Thinking about your communications through your receivers’ perceptions requires imagination and empathy. Ironically, the first step of true empathy is recognising you will never know exactly what another person is going through, or how it feels. We can’t read minds.

We make certain guesses. The better we know someone, the better our guesses become. But they are always guesses. In light of that, we are better served by filtering our guesses through hopeful assertions about our receivers. This is what we call assuming the best, or extending the benefit of the doubt.

This isn’t to say that we know nothing about people.

For example, we know that people generally:

  • prefer messages which make sense
  • appreciate what is novel, original and creative (this and the above point are often in tension)
  • will bristle at a hostile or aggressive tone, no matter how much “truth” it’s carrying

That last is a really important point, and it’s way broader than the negative emotion I chose as my example. Indeed, people most often respond in whatever manner was initiated. Emotions are contagious. This isn’t always true, obviously. But as a person who affords a lot of dignity and respect to people I meet, I’m surprised at how many fewer issues I have with people than others do, even when analysing the same interaction.

Assuming the best of each other should be identifying characteristics of a people called to love and hope.

Considering the people we’re trying to communicate with doesn’t cost a lot — certainly compared to the cost of not considering them enough.

The last entry in this Communication and Leadership series is under way — it’s where we get to discuss feedback, and why that is so critical to any kind of effective communication.

Communication and Leadership — The Medium

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IMGP9030In this instalment of Communications Catalyst Brad Jarvis’ ongoing Communication and Leadership series, we get to talk about medium, or media (plural).

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It gets confusing! These days, people who receive a call may respond with a text, pick up the conversation on Twitter, broaden it on Facebook and wind up posting a confused selfie on Instagram…which other people will share on Pinterest.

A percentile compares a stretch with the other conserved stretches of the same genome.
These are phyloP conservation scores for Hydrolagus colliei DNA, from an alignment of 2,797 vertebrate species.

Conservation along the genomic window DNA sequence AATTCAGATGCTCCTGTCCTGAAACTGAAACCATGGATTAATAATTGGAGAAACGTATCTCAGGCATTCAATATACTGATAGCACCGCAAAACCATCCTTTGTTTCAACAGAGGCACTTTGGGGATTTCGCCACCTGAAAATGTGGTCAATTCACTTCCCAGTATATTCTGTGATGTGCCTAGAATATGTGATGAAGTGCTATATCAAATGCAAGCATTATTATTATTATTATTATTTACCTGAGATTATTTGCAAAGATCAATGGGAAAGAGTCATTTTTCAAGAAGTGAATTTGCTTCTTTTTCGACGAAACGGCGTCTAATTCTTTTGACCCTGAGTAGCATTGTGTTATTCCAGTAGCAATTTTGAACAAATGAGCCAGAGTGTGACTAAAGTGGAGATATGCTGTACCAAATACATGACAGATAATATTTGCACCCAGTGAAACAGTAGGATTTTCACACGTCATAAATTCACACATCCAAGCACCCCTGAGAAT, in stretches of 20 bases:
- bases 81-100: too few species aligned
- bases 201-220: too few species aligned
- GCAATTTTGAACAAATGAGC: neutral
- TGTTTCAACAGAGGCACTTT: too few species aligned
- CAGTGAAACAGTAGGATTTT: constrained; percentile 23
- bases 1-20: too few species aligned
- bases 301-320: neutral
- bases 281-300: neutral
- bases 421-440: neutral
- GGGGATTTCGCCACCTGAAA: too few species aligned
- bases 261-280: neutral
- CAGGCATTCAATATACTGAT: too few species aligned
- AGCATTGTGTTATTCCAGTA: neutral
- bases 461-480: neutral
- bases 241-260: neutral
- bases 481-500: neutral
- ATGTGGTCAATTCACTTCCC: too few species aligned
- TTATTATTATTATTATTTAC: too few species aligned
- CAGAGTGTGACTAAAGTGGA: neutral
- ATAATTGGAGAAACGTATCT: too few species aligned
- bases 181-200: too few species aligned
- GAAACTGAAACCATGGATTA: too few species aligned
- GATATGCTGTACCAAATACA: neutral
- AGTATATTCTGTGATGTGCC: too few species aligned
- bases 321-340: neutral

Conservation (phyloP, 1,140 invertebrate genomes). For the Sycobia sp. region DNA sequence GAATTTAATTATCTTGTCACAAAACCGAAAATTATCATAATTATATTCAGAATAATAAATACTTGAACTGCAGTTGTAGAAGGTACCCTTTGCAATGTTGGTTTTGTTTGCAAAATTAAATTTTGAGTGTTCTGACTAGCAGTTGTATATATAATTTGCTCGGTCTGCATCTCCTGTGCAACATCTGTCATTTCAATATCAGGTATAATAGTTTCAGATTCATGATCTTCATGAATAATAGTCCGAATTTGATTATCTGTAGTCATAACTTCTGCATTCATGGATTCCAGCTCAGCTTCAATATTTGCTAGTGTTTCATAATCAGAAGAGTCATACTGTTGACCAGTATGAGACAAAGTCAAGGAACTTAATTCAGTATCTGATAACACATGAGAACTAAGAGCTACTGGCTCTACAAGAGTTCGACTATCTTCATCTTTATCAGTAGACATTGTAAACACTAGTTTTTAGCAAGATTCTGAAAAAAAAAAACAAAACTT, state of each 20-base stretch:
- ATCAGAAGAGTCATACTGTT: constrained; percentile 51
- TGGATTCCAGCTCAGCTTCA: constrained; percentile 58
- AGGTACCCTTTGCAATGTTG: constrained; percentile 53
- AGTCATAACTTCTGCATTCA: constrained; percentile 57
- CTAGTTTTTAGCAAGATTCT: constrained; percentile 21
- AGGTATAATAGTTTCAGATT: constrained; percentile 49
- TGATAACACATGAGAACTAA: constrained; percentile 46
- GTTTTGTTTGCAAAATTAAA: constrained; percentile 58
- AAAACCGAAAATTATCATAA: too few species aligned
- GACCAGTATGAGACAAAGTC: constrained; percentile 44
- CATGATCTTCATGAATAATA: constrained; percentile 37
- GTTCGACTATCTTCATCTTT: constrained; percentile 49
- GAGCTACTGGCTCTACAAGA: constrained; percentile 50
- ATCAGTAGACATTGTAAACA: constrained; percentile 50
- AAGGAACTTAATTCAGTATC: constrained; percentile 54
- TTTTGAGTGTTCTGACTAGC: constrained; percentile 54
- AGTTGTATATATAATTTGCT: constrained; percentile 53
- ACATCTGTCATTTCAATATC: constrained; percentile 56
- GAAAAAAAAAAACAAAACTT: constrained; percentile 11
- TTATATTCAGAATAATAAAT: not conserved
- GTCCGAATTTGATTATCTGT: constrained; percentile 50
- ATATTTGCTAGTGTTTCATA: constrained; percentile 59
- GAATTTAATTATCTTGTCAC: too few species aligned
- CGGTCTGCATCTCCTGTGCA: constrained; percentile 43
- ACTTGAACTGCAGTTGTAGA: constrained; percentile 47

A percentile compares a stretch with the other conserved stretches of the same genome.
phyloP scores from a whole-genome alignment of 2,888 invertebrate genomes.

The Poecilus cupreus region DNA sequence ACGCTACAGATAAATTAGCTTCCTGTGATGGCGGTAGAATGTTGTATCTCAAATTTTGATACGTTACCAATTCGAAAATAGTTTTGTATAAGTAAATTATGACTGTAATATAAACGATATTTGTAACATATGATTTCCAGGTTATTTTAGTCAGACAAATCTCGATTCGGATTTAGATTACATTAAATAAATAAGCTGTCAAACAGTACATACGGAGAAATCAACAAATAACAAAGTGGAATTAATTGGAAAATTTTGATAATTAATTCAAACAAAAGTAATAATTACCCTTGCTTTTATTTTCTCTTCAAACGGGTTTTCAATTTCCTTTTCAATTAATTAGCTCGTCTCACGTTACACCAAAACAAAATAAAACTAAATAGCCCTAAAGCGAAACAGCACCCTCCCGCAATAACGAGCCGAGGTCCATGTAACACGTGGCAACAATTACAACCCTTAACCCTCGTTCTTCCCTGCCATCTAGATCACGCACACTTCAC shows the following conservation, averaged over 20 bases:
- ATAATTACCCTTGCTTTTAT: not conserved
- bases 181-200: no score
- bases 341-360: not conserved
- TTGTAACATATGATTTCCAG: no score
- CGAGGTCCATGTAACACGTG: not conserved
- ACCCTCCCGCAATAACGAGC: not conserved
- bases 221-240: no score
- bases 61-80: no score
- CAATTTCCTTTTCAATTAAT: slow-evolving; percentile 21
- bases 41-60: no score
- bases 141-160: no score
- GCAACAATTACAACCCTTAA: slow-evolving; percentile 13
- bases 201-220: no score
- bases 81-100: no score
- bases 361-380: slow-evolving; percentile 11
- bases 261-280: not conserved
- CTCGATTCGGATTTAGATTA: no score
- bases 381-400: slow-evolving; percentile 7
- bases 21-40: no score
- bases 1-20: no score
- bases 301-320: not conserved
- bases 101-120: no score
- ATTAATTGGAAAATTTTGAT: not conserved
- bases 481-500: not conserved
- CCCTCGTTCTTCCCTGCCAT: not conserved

The point is, we have a lot of channels available to us!

New services and ideas are springing up all the time, with new, unique features to try to attract users.

Accessibility
This is a key decision of the medium, and the content. Some channels are unavailable to some people, and some media are better for some messages than others.

The Richest Medium Available
Despite all of the attention given to new apps and services on electronic devices, face-to-face communication is still the richest medium. This is one of the most important realities of communication which is also one of the most easily missed. When it has to be understood, go for in-person.

What you need to do is lead people to where they can get the information that they want/need from you. Make the barrier to entry as low as you can. A mailing list is a great example, because then people are receiving your information, rather than having to go somewhere to get it.

Because they usually won’t. And I’m not bitter, just realistic.

A well-designed blog/website is another good option — no-one needs to sign up for a new service to view your information and pictures. (On the other hand, where there’s a strong relational commitment, it may be appropriate to ask people to join a proprietary service together.)

The medium carries a lot of the weight of communication. But the only concern isn’t about getting people to see it. It’s also about getting them to process it, and do something with it.

Why Medium is an Important Consideration